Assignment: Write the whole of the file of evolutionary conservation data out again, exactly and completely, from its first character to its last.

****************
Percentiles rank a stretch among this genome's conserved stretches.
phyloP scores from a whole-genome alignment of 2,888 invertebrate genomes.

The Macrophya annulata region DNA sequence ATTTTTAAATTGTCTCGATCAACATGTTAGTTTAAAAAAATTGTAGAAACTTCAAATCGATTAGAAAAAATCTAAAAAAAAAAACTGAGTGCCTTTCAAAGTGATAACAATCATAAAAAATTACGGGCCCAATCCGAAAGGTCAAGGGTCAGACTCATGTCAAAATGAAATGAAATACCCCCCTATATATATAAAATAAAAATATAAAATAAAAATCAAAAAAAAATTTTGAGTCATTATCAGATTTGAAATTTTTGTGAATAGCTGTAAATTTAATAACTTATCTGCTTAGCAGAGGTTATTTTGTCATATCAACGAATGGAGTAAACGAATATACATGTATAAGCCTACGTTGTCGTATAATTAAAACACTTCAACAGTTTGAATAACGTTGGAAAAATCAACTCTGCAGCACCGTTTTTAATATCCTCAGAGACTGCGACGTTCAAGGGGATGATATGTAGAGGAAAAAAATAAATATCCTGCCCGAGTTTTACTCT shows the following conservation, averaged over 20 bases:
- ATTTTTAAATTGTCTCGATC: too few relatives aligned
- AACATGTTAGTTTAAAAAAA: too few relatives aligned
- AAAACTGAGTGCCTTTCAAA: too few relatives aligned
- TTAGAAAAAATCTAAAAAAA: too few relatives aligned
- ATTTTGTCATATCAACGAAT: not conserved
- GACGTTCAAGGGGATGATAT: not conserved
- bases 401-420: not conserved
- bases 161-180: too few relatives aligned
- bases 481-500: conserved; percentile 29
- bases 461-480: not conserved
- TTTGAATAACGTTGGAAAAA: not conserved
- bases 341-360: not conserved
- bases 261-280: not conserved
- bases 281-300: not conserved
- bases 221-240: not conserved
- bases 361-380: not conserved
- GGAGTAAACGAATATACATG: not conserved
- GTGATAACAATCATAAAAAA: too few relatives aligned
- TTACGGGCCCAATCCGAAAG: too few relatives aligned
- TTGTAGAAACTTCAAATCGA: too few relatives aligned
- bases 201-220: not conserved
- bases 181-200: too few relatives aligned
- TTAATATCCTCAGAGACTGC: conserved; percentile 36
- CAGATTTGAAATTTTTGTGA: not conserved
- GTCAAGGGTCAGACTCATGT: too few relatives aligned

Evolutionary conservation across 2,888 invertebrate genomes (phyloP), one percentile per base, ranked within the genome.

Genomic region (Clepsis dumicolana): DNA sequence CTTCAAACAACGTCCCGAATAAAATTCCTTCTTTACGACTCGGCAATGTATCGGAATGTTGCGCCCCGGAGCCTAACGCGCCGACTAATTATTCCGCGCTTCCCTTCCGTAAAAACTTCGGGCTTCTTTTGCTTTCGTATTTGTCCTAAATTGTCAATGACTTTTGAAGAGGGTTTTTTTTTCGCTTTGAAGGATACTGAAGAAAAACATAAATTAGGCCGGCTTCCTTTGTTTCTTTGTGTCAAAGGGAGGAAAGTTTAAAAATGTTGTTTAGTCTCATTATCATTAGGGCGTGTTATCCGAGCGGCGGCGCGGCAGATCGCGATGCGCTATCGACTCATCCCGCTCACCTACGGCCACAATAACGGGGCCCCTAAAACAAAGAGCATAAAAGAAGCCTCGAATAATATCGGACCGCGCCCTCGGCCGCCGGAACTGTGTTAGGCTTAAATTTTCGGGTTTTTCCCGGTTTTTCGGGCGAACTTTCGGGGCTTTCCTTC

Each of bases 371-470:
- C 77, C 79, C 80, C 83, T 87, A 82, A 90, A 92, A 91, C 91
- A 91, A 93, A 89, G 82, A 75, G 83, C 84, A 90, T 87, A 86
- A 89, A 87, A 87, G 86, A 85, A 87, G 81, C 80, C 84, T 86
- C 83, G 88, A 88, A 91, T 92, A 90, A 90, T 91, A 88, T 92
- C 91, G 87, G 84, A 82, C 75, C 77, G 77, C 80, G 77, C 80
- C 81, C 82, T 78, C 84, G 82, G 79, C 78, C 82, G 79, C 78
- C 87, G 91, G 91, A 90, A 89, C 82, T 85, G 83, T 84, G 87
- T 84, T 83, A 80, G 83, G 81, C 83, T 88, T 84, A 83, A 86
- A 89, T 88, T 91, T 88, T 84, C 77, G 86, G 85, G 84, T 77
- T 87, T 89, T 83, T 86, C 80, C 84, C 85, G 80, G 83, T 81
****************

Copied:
Percentiles rank a stretch among this genome's conserved stretches.
phyloP scores from a whole-genome alignment of 2,888 invertebrate genomes.

The Macrophya annulata region DNA sequence ATTTTTAAATTGTCTCGATCAACATGTTAGTTTAAAAAAATTGTAGAAACTTCAAATCGATTAGAAAAAATCTAAAAAAAAAAACTGAGTGCCTTTCAAAGTGATAACAATCATAAAAAATTACGGGCCCAATCCGAAAGGTCAAGGGTCAGACTCATGTCAAAATGAAATGAAATACCCCCCTATATATATAAAATAAAAATATAAAATAAAAATCAAAAAAAAATTTTGAGTCATTATCAGATTTGAAATTTTTGTGAATAGCTGTAAATTTAATAACTTATCTGCTTAGCAGAGGTTATTTTGTCATATCAACGAATGGAGTAAACGAATATACATGTATAAGCCTACGTTGTCGTATAATTAAAACACTTCAACAGTTTGAATAACGTTGGAAAAATCAACTCTGCAGCACCGTTTTTAATATCCTCAGAGACTGCGACGTTCAAGGGGATGATATGTAGAGGAAAAAAATAAATATCCTGCCCGAGTTTTACTCT shows the following conservation, averaged over 20 bases:
- ATTTTTAAATTGTCTCGATC: too few relatives aligned
- AACATGTTAGTTTAAAAAAA: too few relatives aligned
- AAAACTGAGTGCCTTTCAAA: too few relatives aligned
- TTAGAAAAAATCTAAAAAAA: too few relatives aligned
- ATTTTGTCATATCAACGAAT: not conserved
- GACGTTCAAGGGGATGATAT: not conserved
- bases 401-420: not conserved
- bases 161-180: too few relatives aligned
- bases 481-500: conserved; percentile 29
- bases 461-480: not conserved
- TTTGAATAACGTTGGAAAAA: not conserved
- bases 341-360: not conserved
- bases 261-280: not conserved
- bases 281-300: not conserved
- bases 221-240: not conserved
- bases 361-380: not conserved
- GGAGTAAACGAATATACATG: not conserved
- GTGATAACAATCATAAAAAA: too few relatives aligned
- TTACGGGCCCAATCCGAAAG: too few relatives aligned
- TTGTAGAAACTTCAAATCGA: too few relatives aligned
- bases 201-220: not conserved
- bases 181-200: too few relatives aligned
- TTAATATCCTCAGAGACTGC: conserved; percentile 36
- CAGATTTGAAATTTTTGTGA: not conserved
- GTCAAGGGTCAGACTCATGT: too few relatives aligned

Evolutionary conservation across 2,888 invertebrate genomes (phyloP), one percentile per base, ranked within the genome.

Genomic region (Clepsis dumicolana): DNA sequence CTTCAAACAACGTCCCGAATAAAATTCCTTCTTTACGACTCGGCAATGTATCGGAATGTTGCGCCCCGGAGCCTAACGCGCCGACTAATTATTCCGCGCTTCCCTTCCGTAAAAACTTCGGGCTTCTTTTGCTTTCGTATTTGTCCTAAATTGTCAATGACTTTTGAAGAGGGTTTTTTTTTCGCTTTGAAGGATACTGAAGAAAAACATAAATTAGGCCGGCTTCCTTTGTTTCTTTGTGTCAAAGGGAGGAAAGTTTAAAAATGTTGTTTAGTCTCATTATCATTAGGGCGTGTTATCCGAGCGGCGGCGCGGCAGATCGCGATGCGCTATCGACTCATCCCGCTCACCTACGGCCACAATAACGGGGCCCCTAAAACAAAGAGCATAAAAGAAGCCTCGAATAATATCGGACCGCGCCCTCGGCCGCCGGAACTGTGTTAGGCTTAAATTTTCGGGTTTTTCCCGGTTTTTCGGGCGAACTTTCGGGGCTTTCCTTC

Each of bases 371-470:
- C 77, C 79, C 80, C 83, T 87, A 82, A 90, A 92, A 91, C 91
- A 91, A 93, A 89, G 82, A 75, G 83, C 84, A 90, T 87, A 86
- A 89, A 87, A 87, G 86, A 85, A 87, G 81, C 80, C 84, T 86
- C 83, G 88, A 88, A 91, T 92, A 90, A 90, T 91, A 88, T 92
- C 91, G 87, G 84, A 82, C 75, C 77, G 77, C 80, G 77, C 80
- C 81, C 82, T 78, C 84, G 82, G 79, C 78, C 82, G 79, C 78
- C 87, G 91, G 91, A 90, A 89, C 82, T 85, G 83, T 84, G 87
- T 84, T 83, A 80, G 83, G 81, C 83, T 88, T 84, A 83, A 86
- A 89, T 88, T 91, T 88, T 84, C 77, G 86, G 85, G 84, T 77
- T 87, T 89, T 83, T 86, C 80, C 84, C 85, G 80, G 83, T 81